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#950: Linguistic Quirks; Power Down; Ransomware; Terminal Tidbits


Hello Fellow Technophiles,

As a father of a precocious 3.5 year old, I find myself explaining anything and everything on a daily basis. This gets me thinking more critically about the grammar and the content of the things I say. For example, I realized recently that my kids will likely never actually “dial” a phone even though I still call it dialing. They can input a number, or more likely just tap on someone’s name, but there is no physical dial. Not that those were common even in my day as touch-tone telephone service was first offered in 1963. They will also likely never “tune in” to a TV show with an actual tuner. Again, not something I did often either as cable TV was introduced in 1949 and into my house circa 1984. These linguistic quirks will probably hang on for some time after no one is left who actually used these technologies in their original forms.

That all being said, I am not nostalgic for the older technology. I can’t imagine going without a cellular telephone. Then, when you consider all of the apps, internet connectivity, built-in camera and microphone, and geo-location services on my iPhone it is truly an amazing and indispensable device (which Apple and I still refer to as a phone). I also do not miss having to watch TV shows when they were aired. I can get almost every show I want between all of the streaming services out there. And thanks to a $4 add on to my Hulu subscription and the AdBlock Plus Safari extension I don’t even have to watch commercials anymore. We have a great deal on an Apple TV below, so if you are still tuning in, you should take a look at it and leap into the future.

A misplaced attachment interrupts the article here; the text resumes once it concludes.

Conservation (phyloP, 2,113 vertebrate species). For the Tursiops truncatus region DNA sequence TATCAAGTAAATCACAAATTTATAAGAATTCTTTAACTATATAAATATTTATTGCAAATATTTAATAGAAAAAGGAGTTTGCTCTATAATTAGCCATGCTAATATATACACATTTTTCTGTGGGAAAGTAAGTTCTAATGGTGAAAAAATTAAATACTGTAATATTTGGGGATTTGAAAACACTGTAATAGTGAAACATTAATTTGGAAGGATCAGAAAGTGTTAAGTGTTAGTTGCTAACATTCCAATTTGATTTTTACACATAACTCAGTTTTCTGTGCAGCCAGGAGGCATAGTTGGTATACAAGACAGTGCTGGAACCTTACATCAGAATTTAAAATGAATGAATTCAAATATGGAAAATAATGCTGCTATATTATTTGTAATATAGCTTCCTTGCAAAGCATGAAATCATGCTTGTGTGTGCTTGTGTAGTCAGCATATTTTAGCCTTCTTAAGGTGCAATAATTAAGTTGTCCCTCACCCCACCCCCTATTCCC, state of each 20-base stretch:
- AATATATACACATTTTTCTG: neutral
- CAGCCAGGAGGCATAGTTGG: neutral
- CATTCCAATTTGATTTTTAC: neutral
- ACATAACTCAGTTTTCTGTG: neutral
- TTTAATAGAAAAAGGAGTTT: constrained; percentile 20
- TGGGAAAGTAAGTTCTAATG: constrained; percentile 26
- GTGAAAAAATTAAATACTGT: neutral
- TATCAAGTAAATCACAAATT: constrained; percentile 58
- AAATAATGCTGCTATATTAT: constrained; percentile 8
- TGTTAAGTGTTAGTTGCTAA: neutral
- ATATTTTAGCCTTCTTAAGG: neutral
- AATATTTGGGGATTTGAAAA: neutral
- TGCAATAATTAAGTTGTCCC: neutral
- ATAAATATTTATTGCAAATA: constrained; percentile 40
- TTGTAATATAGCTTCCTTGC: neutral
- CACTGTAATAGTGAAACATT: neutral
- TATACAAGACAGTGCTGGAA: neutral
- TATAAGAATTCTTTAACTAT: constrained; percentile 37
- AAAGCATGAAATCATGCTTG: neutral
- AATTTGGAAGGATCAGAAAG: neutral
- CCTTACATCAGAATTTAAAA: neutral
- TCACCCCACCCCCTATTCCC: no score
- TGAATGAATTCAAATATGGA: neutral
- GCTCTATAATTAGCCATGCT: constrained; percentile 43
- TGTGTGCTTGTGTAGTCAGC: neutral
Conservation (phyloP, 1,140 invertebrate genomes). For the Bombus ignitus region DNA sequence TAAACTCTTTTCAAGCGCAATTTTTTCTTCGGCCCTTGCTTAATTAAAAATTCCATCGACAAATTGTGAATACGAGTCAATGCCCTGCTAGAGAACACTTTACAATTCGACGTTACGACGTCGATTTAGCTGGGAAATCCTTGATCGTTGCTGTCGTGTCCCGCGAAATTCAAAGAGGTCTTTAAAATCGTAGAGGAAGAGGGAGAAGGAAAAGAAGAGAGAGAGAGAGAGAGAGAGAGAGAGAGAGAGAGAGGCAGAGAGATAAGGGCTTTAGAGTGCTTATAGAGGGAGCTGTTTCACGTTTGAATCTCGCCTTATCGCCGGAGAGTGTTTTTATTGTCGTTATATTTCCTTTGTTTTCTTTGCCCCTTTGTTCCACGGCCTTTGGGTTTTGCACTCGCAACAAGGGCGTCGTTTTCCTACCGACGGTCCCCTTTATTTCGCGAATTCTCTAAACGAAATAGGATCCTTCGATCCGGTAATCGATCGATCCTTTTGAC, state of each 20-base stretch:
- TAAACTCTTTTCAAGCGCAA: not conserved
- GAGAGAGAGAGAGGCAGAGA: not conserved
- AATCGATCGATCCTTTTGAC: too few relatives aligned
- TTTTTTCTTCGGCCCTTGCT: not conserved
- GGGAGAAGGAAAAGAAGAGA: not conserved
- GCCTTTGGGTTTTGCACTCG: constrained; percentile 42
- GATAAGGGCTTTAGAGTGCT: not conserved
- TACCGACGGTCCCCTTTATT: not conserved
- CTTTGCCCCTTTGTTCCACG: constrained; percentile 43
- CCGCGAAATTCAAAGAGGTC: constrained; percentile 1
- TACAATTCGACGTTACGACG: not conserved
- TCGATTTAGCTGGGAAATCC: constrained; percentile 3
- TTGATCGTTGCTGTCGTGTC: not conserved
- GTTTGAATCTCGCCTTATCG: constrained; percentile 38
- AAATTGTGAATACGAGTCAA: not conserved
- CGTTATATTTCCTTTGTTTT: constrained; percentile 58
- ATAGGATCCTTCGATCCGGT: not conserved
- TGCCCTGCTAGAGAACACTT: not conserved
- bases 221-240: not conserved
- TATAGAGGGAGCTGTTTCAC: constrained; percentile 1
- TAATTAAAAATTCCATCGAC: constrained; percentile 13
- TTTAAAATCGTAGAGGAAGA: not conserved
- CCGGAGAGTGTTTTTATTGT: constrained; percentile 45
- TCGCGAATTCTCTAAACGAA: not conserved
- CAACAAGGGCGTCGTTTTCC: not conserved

I hope you enjoy this “newsletter” that I “typed” and e-“mailed” to you!


  It Is Now Safe To Turn Off Your Computer  

No one likes being asked to reboot their computer. When I’m working with someone over the phone to figure out why their computer or mobile device isn’t working, more often than not I hear a groan when I ask them to close their open applications, power the device off completely, and then turn it on again. Yes, this will cause all of the open applications and files to quit. However, this is a crucial step in the troubleshooting process and can completely solve a huge number of software-related issues.

I can’t count the number of times someone has brought me a computer that had slowed to a crawl, and upon opening it up there are dozens of different applications and files open at once. When I ask about the last time the computer was turned off, often the user can’t remember.